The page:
Searching for Light after Terror

This has been a trying time for the Jewish People. Eleven innocent Jews were savagely murdered while attending services on Shabbat morning. What is there to say in the face of such sadness, darkness and gloom?

This past week’s Torah portion begins with the death of Sarah. Just a few paragraphs earlier we read about Abraham’s binding of Isaac on the altar. The great biblical commentator, Rashi, explains:

“The account of Sarah’s demise was juxtaposed to the binding of Isaac because as a result of the news of the “binding,” that her son was prepared for slaughter and was almost slaughtered her soul flew out of her, and she died.”

There is only one problem. Isaac didn’t die. He was absolutely fine. Why did Sarah pass away from this news?

Rabbi Joseph Soloveitchik explains that although Isaac was not physically sacrificed on the altar he was profoundly transformed by the experience. Sarah understood that this traumatic event would forever change her son and she was overwhelmed with sadness. Her feelings of anguish were ultimately too much to bear and she passed away.

Like Sarah and Isaac, we are at risk of feeling as though our lives will never be the same. The feeling of safety that we enjoy in America was shattered by a lone gunman in Pittsburgh. There are dizzying thoughts running through our minds; Is it still safe to go to attend synagogue services? Where will the ugly face of anti-Semitism rear its head next? Should armed guards be a permanent fixture in synagogues across the country?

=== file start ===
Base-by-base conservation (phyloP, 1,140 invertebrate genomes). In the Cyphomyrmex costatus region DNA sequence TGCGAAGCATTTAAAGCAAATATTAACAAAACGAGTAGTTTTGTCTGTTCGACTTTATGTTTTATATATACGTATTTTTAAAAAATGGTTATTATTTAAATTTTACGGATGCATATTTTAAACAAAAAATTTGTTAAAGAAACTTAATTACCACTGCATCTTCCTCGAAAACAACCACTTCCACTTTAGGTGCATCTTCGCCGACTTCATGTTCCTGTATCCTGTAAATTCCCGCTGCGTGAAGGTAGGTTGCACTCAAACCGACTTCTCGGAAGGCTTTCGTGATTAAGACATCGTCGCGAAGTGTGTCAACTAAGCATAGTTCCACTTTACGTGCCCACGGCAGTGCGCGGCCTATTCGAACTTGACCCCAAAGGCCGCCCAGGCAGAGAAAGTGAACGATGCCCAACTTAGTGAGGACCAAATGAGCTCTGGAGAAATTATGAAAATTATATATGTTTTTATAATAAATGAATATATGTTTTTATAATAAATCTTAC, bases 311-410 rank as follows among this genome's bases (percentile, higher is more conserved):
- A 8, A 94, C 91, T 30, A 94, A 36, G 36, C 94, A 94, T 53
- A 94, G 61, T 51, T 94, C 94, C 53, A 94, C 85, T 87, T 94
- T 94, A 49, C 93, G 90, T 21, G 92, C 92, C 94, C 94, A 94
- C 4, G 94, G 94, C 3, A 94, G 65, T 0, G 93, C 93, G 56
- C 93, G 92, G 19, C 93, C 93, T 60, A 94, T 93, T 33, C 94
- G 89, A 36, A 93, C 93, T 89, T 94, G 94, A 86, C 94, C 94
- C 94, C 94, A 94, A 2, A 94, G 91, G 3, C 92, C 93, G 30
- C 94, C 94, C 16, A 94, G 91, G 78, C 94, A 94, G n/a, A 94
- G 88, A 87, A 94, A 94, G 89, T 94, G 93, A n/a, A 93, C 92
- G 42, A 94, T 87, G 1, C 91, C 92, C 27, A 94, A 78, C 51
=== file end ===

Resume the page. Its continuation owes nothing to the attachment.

In Sheryl Sandberg’s powerful book, Option B, she notes that the famous psychologist, Martin Seligman, explained that people suffering from loss and trauma struggle to climb out of their grief because of three “P’s”: Personalization, Pervasiveness, and Permanence.

People tend to blame themselves – personalization. People tend to think that their feelings of sadness will creep into every facet of their life – pervasiveness. People tend to think their grief will never go away – permanence.

It is easy at these moments to relate to the last two “P”s. Anti-Semitism and radical forms of Islam seem to be everywhere we look. Evil feels both pervasive and permanent.

I personally felt this acutely when I was talking to my two older children (9 and 6 years old) about the attack. My wife and I were unsure whether to share with them what happened. However, we felt that it was likely they were going to hear about it from their friends, so we decided to inform our children first. At least we could assuage some of their fears.

I found myself reassuring my children that their school is safe by telling them that the windows in their school are bulletproof and that two armed guards protect their campus.

As I was speaking with my children, my heart was throbbing. How truly sad that schoolchildren must be protected by armed guards!

It is easy to fall into a trap of despair.

However, Sandberg also writes that it is possible rise above the grief of trauma. She writes that it all boils down to one word, Gratitude.

At a commencement speech a few years ago, Sandberg echoed the same sentiments:

“People who take the time to list things they are grateful for are happier and healthier. It turns out that counting your blessings can actually increase your blessings. My New Year’s resolution this year is to write down three moments of joy before I go to bed each night. This simple practice has changed my life. Because no matter what happens each day, I go to sleep thinking of something cheerful.”